The fact is that we are in a world designed for a different scenario, one that has already passed, and as the parable says, pouring new wine into old wineskins will make the skins burst and the wine spill out. Or, in this case of multiple generations, there will be significant friction between age groups, a bursting at the seams.
Increased life expectancy around the world does come with its own set of challenges, and these are widely known, for example: higher healthcare costs and more chronic disease, workforce shortages in healthcare industries including long-term care, and strains on the labor force and economic growth, to name a few. The challenges arise because the progress in life expectancy that has been achieved over the years has not been accompanied by the essential adjustment of mechanisms and institutions from the previous demographic context.
The research study points to three of the main areas of friction resulting from the vulnerability brought about by the demographic transition: ageism, disaffection, and poor accessibility. These frictions are even more germane in our business organizations because, for the first time, there are up to four generations sharing the same space: Baby Boomers, Gen X, Millennials, and Centennials. Coexisting as they are, all these generations are affected.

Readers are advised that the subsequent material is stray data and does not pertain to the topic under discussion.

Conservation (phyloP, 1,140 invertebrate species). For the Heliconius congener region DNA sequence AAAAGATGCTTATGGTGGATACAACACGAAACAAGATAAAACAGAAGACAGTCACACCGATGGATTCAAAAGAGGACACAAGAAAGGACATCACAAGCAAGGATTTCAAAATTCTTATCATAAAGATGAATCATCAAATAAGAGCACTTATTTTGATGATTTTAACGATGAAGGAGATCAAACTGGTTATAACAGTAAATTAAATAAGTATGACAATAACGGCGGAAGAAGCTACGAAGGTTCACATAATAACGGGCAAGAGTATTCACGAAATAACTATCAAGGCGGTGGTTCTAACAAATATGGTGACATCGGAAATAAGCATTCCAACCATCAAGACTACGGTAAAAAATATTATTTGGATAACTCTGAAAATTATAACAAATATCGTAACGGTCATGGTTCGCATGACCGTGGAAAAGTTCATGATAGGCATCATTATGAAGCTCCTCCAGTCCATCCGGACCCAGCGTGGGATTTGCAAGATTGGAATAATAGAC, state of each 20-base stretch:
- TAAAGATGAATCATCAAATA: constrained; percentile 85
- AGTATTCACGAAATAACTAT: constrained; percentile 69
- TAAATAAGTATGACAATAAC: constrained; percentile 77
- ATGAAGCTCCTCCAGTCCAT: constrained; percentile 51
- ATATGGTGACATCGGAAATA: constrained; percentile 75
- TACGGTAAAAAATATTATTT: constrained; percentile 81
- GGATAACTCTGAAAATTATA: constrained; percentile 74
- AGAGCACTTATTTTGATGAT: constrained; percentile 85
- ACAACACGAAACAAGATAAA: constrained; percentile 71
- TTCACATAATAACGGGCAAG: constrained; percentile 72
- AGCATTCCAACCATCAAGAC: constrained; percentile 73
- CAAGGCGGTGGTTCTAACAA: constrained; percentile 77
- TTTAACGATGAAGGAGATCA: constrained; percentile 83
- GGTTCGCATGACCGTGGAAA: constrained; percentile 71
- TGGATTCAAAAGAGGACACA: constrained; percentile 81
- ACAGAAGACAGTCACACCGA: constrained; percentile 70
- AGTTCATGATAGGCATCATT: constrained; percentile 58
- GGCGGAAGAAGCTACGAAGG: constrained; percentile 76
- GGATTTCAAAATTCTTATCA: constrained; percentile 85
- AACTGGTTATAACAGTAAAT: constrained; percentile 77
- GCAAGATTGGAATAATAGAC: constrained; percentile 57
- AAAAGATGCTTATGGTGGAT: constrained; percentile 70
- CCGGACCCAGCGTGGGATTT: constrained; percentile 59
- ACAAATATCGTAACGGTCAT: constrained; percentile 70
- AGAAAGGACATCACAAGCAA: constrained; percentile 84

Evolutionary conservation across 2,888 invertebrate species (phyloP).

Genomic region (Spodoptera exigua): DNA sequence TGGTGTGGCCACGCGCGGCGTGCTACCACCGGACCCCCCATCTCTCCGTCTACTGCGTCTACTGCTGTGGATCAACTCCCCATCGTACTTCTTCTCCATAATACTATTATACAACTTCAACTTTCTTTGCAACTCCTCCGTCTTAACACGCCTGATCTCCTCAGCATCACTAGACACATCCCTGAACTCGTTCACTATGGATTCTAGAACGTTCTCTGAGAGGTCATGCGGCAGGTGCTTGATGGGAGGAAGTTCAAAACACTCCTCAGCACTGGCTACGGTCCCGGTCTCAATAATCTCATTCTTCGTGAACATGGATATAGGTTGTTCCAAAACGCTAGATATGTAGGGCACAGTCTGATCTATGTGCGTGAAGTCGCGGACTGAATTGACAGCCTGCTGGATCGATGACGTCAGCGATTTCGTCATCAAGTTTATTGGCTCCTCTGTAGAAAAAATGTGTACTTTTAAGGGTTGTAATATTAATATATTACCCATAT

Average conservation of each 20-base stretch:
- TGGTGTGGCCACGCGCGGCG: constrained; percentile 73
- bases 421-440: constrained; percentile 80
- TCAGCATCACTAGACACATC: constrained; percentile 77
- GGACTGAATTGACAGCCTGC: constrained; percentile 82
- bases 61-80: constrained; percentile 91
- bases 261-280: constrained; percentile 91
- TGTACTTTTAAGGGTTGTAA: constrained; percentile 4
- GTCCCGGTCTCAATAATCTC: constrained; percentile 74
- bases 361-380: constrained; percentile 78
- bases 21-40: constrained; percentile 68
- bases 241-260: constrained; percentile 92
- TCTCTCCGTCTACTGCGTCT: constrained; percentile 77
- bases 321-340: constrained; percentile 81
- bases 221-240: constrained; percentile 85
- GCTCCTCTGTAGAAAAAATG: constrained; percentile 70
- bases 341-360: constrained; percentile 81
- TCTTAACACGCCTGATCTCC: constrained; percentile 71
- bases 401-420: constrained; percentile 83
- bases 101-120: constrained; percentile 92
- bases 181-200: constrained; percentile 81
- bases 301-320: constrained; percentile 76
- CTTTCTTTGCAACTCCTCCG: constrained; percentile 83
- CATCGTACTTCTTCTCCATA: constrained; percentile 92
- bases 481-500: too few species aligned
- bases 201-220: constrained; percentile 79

Let’s take the Baby Boomers (57-75 years), on whom ageism slaps a series of labels on workplace performance. Much of the attention is placed on how these older workers are often delegitimized despite their years of experience in the workforce. However, this phenomenon goes both ways – and ageism also affects the other generations. The youngest workers are often considered inexperienced and not serious, while those generations in between are, literally and figuratively, stuck in the middle and unable to move upwards yet still feel the prodding of the younger generations at their back. In short, this leads to workforce disaffection across the board in organizations.